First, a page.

Ontario Nature’s expert biologists and volunteers joined to learn about habitat restoration at the Sydenham River Nature Reserve, and plant native trees and shrubs to transform fields into what will one day grow to Carolinian forest habitat.
Ontario Nature acquired 195 acres of ecological significant property on the Sydenham River in 2016 to establish the Sydenham River Nature Reserve and has been working to restore the property to its natural state.
This ambitious habitat restoration project has been generously funded by the Government of Canada, Lambton Wildlife Inc. (LWI), Sydenham Field Naturalists (SFN) and Ontario Nature members.
This spectacular property protects one of Ontario’s most biodiverse waterways. It saves a ribbon of extraordinary diversity of plants and animals in a region that is under intense pressure from development driven by hosting 25 percent of the Canadian population. The nature reserve is home to 38 species at risk and 34 species of mussel. Half of Ontario’s bird species breed in or pass through the area during migration.
“The astounding biodiversity remaining within the Sydenham River Watershed despite intense development pressures is a testament to the resiliency of nature. But it needs our help. Restoration work will increase connectivity within the region and increase habitat for rare species. By engaging the community every step of the way, this area will be a haven for future generations of humans and wildlife alike.” said Smera Sukumar, Nature Reserve Manager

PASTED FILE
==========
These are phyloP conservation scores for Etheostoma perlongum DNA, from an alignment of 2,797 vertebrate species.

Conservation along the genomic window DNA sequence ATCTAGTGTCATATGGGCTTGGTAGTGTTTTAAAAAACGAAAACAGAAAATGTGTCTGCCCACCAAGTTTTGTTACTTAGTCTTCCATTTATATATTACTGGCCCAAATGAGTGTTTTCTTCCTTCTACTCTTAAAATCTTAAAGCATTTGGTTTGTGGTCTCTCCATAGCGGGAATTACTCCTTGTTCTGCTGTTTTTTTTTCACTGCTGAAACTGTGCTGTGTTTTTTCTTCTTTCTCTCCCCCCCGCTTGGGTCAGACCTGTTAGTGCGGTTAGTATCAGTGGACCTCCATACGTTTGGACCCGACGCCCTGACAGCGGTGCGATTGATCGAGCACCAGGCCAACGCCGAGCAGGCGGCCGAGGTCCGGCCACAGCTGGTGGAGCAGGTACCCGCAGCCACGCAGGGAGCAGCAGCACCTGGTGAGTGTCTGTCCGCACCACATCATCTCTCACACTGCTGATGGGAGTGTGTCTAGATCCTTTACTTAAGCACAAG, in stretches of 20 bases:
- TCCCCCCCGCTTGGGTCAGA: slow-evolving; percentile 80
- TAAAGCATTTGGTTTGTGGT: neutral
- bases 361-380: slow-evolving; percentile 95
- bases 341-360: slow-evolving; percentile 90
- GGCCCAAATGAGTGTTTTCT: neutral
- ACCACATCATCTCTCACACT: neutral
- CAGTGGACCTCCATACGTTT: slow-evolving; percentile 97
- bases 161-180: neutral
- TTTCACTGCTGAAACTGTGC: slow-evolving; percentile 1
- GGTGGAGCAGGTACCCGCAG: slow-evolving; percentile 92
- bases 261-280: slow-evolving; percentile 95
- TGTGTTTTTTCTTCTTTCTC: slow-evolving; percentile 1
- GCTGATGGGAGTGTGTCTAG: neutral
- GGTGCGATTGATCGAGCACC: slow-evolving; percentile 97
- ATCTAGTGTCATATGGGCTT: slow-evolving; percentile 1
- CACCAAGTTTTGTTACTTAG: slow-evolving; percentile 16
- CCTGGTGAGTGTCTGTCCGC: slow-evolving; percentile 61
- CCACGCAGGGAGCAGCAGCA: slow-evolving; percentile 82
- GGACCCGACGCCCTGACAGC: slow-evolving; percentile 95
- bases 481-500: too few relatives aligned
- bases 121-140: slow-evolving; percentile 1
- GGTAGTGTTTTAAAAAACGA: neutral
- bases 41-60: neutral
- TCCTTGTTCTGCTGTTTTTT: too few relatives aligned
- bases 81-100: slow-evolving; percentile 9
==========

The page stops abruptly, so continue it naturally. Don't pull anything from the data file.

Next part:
We aim to increase our knowledge of the local environment and to work together with SFN, LWI and the community to preserve and enhance the nature reserve. This planting event and our restoration initiatives help us connect communities to nature. Together, we celebrate this conservation success.
Ontario Nature protects wild species and wild spaces through conservation, education and public engagement. A charitable organization, Ontario Nature represents more than 30,000 members and supporters, and 155 member groups across Ontario. For more information, visit ontarionature.org.